SEP 01, 2018 3:15 PM PDT

How eating vegetables can help prevent colon cancer?

WRITTEN BY: Heba El Wassef

We have always been told to eat more vegetables as they are rich in many nutrients and vitamins as well as the ability to protect us from many diseases. Researchers from the Francis Crick Institute showed that eating green vegetables like cabbage and broccoli could help prevent colon cancer.

The study published in immunity showed that eating vegetables rich in indole-3-carbinol (I3C) can protect mice from colon cancer by activating a protein receptor called the aryl hydrocarbon receptor (AhR).

This is a mouse colon from Cyp1a reporter mice after feeding with I3C. Credit: Chris Schiering, Francis Crick Institute

AhR is an environmental sensor that is important for immunological responses and inhibiting inflammation in our gut; researchers have found that AhR is also essential in intestinal homeostasis as it’s deficiency leading to the inability of intestinal stem cells to repair and differentiate in response to tissue damage which can lead to the development of colorectal cancer.

In this study, researchers have studied genetically modified mice that lack AhR gene and wild-type mice that have the AhR gene and compared the results.

"We studied genetically modified mice that cannot produce or activate AhR in their guts, and found that they readily developed gut inflammation which progressed to colon cancer," explains first author Dr. Amina Metidji from the Francis Crick Institute. "However, when we fed them a diet enriched with I3C, they did not develop inflammation or cancer. Interestingly, when mice whose cancer was already developing were switched to the I3C-enriched diet, they ended up with significantly fewer tumors which were also more benign."

While on studying normal mice that have the AhR protein, they found that they developed tumors when fed purified control diet that has fewer AhR-promoting chemicals, while the mice fed chow diet or a diet enriched with I3C did not develop any.

"Normal mice on the purified control diet developed colon tumors within ten weeks, whereas mice on the standard chow didn't develop any," explains co-corresponding author Dr. Chris Schiering, who worked on the study at the Crick and now works at Imperial College London. "This suggests that even without genetic risk factors, a diet devoid of vegetable matter can lead to colon cancer."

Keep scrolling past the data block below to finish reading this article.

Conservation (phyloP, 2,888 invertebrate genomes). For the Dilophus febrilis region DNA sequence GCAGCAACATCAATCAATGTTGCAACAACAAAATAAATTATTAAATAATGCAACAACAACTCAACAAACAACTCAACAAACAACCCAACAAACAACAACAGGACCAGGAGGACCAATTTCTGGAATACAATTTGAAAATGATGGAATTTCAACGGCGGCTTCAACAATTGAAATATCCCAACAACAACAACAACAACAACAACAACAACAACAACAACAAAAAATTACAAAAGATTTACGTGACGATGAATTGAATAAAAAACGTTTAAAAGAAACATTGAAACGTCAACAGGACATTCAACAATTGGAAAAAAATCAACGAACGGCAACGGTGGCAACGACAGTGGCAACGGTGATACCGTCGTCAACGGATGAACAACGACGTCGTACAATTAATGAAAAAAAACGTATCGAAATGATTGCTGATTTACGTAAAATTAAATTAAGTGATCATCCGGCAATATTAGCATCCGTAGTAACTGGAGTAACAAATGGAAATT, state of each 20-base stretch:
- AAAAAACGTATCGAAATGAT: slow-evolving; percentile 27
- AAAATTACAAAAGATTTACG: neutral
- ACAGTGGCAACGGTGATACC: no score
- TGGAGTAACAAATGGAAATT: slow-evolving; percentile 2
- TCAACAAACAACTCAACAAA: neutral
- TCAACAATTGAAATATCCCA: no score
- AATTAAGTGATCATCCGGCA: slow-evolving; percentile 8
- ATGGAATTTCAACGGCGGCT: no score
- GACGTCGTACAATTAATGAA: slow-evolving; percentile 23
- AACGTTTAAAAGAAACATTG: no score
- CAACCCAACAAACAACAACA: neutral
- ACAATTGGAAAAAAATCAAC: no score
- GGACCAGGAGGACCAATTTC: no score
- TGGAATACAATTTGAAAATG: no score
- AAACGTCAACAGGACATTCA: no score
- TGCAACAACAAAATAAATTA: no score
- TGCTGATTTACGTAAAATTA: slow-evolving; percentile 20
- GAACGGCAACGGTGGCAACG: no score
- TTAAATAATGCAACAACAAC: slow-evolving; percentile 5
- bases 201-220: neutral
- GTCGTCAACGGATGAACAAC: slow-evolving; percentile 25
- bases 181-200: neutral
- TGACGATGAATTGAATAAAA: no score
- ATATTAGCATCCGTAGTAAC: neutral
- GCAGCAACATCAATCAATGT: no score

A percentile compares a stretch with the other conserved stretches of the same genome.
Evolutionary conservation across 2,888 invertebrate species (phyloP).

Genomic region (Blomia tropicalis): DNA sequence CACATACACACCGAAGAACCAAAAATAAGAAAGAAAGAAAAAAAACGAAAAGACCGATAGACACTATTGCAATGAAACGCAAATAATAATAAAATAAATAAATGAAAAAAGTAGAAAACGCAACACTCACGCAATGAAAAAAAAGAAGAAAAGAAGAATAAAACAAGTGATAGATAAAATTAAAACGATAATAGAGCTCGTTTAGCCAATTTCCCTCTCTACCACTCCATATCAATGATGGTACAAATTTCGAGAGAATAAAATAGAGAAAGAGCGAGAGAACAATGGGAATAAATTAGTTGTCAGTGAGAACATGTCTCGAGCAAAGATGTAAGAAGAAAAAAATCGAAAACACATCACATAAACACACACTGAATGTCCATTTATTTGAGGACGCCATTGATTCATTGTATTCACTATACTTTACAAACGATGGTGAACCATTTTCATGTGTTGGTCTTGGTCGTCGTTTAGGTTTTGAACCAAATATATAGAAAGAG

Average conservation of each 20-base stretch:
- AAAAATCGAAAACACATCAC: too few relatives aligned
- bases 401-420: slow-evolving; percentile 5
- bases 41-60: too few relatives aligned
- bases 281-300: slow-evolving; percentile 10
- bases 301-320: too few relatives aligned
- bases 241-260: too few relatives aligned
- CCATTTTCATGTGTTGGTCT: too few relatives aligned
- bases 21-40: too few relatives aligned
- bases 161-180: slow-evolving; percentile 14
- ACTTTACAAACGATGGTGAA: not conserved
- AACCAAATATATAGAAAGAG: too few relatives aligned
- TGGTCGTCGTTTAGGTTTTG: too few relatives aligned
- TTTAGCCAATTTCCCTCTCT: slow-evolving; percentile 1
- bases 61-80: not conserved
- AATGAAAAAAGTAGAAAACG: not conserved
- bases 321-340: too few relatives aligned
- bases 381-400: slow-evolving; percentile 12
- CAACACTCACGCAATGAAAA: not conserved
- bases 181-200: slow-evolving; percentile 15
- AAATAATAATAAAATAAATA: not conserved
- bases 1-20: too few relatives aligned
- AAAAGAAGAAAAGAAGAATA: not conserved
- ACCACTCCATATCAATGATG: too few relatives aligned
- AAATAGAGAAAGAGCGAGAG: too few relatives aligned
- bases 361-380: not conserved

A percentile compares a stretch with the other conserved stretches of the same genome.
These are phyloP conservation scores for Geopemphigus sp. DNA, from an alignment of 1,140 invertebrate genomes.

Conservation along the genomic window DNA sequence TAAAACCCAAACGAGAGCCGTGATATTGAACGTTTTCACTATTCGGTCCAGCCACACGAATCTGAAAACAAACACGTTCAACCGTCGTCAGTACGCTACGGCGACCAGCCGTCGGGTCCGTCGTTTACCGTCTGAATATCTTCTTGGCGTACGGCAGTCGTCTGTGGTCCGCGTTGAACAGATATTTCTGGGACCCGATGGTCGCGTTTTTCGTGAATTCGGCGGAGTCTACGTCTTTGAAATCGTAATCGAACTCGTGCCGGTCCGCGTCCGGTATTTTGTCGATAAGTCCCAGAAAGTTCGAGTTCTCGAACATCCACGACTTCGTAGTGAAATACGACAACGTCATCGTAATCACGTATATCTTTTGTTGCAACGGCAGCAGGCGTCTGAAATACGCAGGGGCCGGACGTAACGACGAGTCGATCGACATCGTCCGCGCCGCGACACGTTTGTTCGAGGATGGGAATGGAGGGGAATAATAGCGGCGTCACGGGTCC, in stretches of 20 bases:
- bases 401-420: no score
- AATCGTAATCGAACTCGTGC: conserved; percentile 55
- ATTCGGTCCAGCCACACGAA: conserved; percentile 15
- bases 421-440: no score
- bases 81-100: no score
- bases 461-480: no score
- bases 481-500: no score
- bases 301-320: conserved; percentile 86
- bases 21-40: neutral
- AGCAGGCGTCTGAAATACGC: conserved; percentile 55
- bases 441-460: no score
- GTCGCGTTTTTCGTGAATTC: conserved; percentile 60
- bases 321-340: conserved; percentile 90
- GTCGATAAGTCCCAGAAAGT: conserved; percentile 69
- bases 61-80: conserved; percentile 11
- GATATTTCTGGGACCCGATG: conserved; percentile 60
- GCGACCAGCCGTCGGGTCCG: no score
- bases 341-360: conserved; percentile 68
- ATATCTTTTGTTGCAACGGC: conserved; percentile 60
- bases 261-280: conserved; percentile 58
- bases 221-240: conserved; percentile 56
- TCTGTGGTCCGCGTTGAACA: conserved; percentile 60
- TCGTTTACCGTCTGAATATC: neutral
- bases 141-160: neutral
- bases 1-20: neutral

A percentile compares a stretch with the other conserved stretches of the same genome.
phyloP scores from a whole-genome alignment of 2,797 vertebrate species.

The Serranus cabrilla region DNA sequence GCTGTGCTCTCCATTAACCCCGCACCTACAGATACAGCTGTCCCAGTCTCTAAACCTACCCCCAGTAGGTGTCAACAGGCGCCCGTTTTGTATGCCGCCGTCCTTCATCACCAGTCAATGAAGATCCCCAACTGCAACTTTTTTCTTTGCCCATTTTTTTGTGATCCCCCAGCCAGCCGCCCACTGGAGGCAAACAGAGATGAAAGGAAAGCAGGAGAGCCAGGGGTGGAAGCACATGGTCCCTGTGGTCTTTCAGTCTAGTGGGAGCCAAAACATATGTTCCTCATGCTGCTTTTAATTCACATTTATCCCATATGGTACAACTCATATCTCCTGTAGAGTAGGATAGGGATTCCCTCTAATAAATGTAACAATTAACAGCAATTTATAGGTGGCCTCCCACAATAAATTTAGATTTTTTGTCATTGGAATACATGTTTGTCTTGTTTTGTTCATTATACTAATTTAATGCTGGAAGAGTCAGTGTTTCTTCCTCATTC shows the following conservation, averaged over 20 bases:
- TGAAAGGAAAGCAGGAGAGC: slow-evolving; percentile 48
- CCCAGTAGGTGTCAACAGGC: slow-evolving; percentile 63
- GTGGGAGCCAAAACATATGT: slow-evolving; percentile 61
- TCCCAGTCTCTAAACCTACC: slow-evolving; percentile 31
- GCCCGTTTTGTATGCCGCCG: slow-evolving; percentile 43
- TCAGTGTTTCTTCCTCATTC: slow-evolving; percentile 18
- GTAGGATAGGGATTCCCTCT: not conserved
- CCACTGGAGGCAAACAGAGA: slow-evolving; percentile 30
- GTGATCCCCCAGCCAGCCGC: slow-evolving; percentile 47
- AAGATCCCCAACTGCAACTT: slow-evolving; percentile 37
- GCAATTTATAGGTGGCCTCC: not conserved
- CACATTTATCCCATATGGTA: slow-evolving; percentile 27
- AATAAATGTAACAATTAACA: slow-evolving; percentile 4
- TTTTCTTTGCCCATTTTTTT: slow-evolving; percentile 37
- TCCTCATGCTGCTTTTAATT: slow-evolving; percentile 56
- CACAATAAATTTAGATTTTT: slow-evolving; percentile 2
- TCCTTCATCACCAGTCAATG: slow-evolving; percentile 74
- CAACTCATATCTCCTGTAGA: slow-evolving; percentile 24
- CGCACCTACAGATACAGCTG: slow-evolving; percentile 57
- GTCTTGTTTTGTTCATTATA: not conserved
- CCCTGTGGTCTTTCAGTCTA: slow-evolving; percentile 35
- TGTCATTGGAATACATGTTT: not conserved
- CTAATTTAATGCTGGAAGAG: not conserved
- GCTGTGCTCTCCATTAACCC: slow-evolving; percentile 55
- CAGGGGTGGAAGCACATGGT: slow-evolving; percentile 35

"Seeing the profound effect of diet on gut inflammation and colon cancer was very striking," says senior author Dr. Gitta Stockinger, Group Leader at the Francis Crick Institute. "We often think of colon cancer as a disease promoted by a Western diet rich in fat and poor in vegetable content, and our results suggest a mechanism behind this observation. Many vegetables produce chemicals that keep AhR stimulated in the gut. We found that AhR-promoting chemicals in the diet can correct defects caused by insufficient AhR stimulation. This can restore epithelial cell differentiation, offering resistance to intestinal infections and preventing colon cancer.

He also mentioned that although the genetic factors that increase the risk of colon cancer cannot be altered, it can be alleviated by eating an appropriate diet full of vegetables.

"A number of epidemiological studies suggested that vegetables may be protective against cancer," explains Gitta. "However, there is very little literature on which vegetables are the most beneficial or why. Now that we've demonstrated the mechanistic basis for this in mice, we're going to investigate these effects in human cells and people. In the meantime, there's certainly no harm in eating more vegetables!"

Watch the video below to learn more about AhR and how it is activated by eating vegetables to protect our gut.

Source: ScienceDaily via The Francis Krick Institute , Immunity

About the Author
  • A master student in Biochemistry and Molecular biology with experience in Education and Research. I am passionate about scientific research and passing my knowledge to others to help them learn about the latest in science by teaching, writing and volunteering in scientific events.
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